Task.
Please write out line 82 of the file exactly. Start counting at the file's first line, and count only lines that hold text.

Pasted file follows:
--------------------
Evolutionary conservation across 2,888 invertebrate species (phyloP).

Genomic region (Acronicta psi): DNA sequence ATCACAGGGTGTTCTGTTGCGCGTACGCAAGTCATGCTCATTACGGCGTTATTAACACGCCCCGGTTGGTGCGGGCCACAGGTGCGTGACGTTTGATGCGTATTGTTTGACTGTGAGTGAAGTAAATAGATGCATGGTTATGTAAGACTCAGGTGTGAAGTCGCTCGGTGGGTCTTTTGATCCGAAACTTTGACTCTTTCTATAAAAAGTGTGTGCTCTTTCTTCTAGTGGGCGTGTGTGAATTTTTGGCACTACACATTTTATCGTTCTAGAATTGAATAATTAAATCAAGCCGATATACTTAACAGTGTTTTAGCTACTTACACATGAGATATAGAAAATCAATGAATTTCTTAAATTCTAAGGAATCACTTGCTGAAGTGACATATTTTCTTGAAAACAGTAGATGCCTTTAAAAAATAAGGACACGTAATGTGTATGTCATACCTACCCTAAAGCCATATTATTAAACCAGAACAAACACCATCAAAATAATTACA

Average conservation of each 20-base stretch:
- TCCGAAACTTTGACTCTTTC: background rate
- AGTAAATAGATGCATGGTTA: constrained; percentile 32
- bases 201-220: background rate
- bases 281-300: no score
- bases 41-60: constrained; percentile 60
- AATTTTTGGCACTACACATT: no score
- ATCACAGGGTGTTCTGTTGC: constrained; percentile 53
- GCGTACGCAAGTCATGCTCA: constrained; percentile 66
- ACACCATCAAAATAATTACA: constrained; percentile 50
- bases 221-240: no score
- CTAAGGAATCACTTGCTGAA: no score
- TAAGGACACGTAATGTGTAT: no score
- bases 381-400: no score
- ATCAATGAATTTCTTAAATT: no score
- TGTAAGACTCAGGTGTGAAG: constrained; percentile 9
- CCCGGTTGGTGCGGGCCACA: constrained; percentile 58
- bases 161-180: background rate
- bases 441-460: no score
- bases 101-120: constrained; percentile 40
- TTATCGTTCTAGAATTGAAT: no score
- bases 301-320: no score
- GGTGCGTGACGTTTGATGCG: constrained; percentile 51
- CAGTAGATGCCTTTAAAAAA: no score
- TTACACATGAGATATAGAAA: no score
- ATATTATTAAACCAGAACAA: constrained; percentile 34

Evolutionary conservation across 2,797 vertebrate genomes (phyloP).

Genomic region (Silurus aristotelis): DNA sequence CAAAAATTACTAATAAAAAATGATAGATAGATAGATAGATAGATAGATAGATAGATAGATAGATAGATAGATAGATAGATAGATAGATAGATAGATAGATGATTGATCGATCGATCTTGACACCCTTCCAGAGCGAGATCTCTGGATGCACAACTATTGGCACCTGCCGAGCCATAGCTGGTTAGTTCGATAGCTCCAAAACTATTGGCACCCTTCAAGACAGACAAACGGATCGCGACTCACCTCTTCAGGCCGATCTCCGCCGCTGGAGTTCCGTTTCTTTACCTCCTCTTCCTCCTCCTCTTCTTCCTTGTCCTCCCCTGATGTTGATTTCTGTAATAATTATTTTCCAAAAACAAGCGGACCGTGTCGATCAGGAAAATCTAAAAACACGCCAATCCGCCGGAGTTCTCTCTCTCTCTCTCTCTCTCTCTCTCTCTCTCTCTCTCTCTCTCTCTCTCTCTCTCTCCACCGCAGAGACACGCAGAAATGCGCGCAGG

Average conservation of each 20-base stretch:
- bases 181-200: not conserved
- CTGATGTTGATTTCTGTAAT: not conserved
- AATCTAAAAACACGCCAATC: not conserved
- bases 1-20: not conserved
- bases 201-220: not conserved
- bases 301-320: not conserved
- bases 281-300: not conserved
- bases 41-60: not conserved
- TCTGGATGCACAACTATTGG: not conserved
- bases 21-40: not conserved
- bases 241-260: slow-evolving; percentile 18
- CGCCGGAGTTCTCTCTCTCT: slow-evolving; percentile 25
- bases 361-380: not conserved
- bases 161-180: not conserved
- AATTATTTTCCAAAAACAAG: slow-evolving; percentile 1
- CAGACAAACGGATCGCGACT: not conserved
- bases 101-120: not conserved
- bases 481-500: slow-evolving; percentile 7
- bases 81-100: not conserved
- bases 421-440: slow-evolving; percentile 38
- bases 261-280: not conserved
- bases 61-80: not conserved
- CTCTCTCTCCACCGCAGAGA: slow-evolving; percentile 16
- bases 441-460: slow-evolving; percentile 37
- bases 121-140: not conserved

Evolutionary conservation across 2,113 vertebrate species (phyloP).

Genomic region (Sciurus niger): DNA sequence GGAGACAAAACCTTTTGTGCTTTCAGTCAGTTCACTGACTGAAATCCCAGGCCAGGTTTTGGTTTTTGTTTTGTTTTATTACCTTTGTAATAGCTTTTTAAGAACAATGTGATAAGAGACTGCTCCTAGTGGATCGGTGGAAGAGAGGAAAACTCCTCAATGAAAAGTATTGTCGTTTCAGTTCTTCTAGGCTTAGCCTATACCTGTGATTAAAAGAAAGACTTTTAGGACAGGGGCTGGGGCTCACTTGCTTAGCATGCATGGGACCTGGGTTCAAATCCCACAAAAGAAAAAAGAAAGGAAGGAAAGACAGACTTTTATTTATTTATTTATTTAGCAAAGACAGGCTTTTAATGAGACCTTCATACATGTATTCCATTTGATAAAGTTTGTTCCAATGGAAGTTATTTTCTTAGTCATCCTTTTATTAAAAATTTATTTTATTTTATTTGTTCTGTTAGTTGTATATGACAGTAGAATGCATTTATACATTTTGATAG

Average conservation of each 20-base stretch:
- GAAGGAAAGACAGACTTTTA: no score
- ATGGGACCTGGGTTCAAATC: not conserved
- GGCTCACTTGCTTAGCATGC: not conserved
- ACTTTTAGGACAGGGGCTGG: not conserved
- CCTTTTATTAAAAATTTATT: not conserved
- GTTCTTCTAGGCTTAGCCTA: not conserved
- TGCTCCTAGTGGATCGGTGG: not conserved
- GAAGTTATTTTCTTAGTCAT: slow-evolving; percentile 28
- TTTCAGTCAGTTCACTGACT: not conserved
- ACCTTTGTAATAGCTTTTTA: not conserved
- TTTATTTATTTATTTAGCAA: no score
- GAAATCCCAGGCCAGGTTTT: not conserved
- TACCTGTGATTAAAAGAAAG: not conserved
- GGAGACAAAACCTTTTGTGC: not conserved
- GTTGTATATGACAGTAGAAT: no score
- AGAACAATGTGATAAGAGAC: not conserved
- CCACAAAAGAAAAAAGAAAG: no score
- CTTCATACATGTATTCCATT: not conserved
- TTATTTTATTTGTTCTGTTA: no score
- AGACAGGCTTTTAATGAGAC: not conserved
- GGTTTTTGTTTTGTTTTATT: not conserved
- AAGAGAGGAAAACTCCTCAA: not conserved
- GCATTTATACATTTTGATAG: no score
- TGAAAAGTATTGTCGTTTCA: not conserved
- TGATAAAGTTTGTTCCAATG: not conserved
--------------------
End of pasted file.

- GCATTTATACATTTTGATAG: no score